Baby, it's cold outside. Yesterday it snowed and snowed and snowed. It is pretty but this is unusual weather for Denver, and I am ready for it to be over.
I had a fabulous time with my friend last night. We went to a really wonderful restaurant and had a great meal. Here is what I had: an appetizer of a brie quesadilla with poached pears, followed by an entree of trout almondine, and then desert! bread pudding with caramel sauce! Oh yes! This was good. It was fun to reminisce with my old friend but weird to realize he remembers more about my life than I do!
Also strange to have that old feeling of admiring someone who kept the same basic trajectory all his life - he changed his major in college, but kept going - he liked booze and drugs and his student lifestyle, so he stayed in college until he got his doctorate. He liked one of his old colleges so when they offered him a teaching job, he went. He has advanced to the point that he is now a tenured professor at a prestigious university and a world renowned person of his profession who has had many papers published, etc. He had two glasses of wine with dinner and got a bit giddy - definitely NOT the kind of drinking I understand. Not the kind of life I understand either. I hope you can see that I mean this in no way as a criticism of him, or even of me... just observation on how different lives are when alcoholism is involved. We both got misty eyed when we said goodnight. I ran back in my house and cried. I wish the people in my life were not scattered to the four winds. I wish I could see him more often than every seventeen years or so.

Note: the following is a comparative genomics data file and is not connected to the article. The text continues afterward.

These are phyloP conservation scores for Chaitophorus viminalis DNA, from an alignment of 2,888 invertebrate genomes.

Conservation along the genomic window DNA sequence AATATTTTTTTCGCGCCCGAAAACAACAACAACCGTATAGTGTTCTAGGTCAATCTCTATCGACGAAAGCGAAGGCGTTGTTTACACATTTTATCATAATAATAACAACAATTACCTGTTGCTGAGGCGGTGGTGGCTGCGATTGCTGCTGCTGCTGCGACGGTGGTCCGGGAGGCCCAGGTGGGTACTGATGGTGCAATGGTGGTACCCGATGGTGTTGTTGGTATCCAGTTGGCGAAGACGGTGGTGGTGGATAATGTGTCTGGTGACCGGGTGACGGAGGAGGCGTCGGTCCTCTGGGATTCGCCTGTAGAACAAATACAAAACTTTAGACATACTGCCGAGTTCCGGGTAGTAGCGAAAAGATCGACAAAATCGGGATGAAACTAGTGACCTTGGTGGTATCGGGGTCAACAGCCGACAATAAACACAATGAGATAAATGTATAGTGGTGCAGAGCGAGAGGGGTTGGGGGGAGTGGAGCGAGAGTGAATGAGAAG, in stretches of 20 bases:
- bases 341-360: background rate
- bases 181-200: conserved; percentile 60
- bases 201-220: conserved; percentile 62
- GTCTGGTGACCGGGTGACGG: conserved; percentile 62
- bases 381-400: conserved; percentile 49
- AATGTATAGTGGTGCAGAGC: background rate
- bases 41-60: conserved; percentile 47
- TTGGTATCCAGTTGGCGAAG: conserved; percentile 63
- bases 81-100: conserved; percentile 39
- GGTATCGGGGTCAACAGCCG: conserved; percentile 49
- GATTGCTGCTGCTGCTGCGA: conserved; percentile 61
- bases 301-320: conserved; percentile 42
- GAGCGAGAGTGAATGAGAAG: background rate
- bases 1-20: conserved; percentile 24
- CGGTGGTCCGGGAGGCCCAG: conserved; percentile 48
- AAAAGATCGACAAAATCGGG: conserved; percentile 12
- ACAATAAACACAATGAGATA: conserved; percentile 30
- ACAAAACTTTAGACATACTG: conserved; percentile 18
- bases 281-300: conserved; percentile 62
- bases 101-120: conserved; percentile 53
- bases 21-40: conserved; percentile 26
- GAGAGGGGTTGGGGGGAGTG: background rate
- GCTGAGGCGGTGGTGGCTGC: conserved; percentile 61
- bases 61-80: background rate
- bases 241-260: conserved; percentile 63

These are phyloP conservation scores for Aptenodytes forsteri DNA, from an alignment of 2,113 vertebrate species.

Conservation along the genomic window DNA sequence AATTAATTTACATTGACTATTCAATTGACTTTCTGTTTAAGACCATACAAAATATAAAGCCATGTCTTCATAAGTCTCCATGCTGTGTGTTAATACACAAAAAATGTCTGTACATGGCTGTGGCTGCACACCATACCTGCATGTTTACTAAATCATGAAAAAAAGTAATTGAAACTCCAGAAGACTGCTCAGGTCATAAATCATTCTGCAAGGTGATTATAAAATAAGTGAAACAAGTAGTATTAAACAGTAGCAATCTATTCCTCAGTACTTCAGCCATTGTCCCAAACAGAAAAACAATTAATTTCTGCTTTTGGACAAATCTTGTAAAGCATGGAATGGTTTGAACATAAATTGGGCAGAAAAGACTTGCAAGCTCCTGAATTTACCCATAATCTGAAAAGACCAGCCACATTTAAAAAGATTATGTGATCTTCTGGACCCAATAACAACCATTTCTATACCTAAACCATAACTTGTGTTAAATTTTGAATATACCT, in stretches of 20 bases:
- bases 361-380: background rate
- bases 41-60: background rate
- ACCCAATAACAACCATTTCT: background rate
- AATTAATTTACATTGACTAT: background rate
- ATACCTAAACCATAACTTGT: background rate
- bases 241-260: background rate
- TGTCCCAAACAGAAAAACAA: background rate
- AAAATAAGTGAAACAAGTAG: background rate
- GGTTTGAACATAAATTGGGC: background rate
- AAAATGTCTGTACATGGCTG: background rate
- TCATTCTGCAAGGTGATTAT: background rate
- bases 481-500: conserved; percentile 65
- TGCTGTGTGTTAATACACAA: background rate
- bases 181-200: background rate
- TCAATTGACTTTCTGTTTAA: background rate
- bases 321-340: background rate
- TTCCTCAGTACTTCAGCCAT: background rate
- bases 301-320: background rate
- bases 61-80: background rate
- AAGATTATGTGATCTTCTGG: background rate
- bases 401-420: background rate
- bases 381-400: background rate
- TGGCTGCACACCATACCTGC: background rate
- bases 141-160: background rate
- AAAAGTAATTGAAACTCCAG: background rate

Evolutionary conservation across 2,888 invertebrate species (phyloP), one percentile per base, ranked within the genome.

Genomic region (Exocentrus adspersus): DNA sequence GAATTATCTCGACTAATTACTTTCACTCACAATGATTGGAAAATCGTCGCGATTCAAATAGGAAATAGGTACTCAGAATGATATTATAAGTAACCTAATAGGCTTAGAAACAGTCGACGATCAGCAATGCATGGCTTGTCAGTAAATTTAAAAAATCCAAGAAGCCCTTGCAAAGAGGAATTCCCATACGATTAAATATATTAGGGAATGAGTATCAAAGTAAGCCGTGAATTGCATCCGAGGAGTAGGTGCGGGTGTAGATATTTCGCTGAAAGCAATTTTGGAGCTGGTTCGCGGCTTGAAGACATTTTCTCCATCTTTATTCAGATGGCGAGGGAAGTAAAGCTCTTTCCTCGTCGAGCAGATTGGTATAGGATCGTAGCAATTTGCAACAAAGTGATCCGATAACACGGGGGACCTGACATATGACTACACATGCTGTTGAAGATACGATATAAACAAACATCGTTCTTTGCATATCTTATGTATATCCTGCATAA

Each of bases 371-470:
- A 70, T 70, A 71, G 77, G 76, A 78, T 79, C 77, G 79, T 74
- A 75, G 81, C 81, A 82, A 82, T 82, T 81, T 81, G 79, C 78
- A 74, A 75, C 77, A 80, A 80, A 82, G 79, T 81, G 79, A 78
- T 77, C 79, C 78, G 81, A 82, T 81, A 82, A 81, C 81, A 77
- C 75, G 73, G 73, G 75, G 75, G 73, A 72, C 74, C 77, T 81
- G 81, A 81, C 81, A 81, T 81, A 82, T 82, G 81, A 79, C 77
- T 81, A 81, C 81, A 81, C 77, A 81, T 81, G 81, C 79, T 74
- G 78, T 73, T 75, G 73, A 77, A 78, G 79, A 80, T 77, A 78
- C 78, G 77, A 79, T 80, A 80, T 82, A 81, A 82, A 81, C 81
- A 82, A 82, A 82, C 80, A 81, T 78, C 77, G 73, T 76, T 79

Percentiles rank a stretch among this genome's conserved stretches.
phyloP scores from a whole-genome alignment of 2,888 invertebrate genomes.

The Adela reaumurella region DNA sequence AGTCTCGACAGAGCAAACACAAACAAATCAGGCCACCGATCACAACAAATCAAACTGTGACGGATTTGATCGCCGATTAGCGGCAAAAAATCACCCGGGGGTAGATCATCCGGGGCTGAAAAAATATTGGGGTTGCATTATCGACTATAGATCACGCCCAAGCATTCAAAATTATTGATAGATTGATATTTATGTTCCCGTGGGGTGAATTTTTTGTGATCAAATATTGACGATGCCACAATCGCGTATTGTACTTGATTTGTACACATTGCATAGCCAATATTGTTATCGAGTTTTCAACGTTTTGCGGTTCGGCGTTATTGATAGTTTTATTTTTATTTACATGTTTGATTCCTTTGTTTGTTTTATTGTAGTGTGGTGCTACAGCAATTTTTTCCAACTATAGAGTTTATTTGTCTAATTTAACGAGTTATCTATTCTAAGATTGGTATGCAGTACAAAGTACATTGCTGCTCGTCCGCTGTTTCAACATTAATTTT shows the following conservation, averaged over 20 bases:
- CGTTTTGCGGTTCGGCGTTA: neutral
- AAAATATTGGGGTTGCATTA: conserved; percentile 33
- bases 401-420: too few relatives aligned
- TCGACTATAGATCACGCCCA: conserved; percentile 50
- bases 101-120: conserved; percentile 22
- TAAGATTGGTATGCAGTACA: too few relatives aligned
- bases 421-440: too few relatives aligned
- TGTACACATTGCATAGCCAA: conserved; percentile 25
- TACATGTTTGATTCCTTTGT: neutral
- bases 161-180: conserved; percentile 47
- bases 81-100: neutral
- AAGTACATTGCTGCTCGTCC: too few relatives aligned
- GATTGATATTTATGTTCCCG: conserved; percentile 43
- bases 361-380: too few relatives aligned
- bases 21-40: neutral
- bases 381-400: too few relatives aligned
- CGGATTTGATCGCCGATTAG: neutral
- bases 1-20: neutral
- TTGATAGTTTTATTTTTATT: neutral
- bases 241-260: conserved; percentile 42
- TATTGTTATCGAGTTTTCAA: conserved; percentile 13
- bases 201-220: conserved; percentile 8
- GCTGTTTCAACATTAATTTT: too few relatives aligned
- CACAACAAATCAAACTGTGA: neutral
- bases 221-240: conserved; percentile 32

So today I got up and went to church which was wonderful. I am now home and ready for a day of football viewing. I am taking another friend out for dinner tonight for his birthday. Thankfully he is an AA member, so we speak the "language of the heart" and understand one another perfectly. And I will miss the Broncos game tonight - now THAT is true devotion to a friend! (but I will have it on TiVo just in case I really, really need to see it)
Yesterday at the 7:30 a.m. meeting, three different people told me that I am their "hero". I always shake my head and smile and sort of roll my eyes when people say stuff like that. But I am so grateful that I have people in my life who care about me and really know me. Because none of those people think I am so stellar because of my perfect lady-like deportment or my eloquent language. They think I am something else because of some challenge in my life, like having my husband beat the shit out of me, and the fact that I just kept coming back... and didn't wallow in it. Or that with over 10 years of sobriety, I sold my car and went without a car for a year or so, so that I could pay off my child-support. Or just being there with a smile and a kind word (and sometimes a pretty rough word or two.) I guess I am trying to say that I will probably never be considered a great success by worldly values, but hopefully I have made a difference in the lives of a few alcoholics. And I couldn't ask for any more than that.
"Such is the paradox of AA regeneration: strength arising out of complete defeat and weakness, the loss of one's old life as a condition for finding a new one." -- AA Comes of Age , p. 46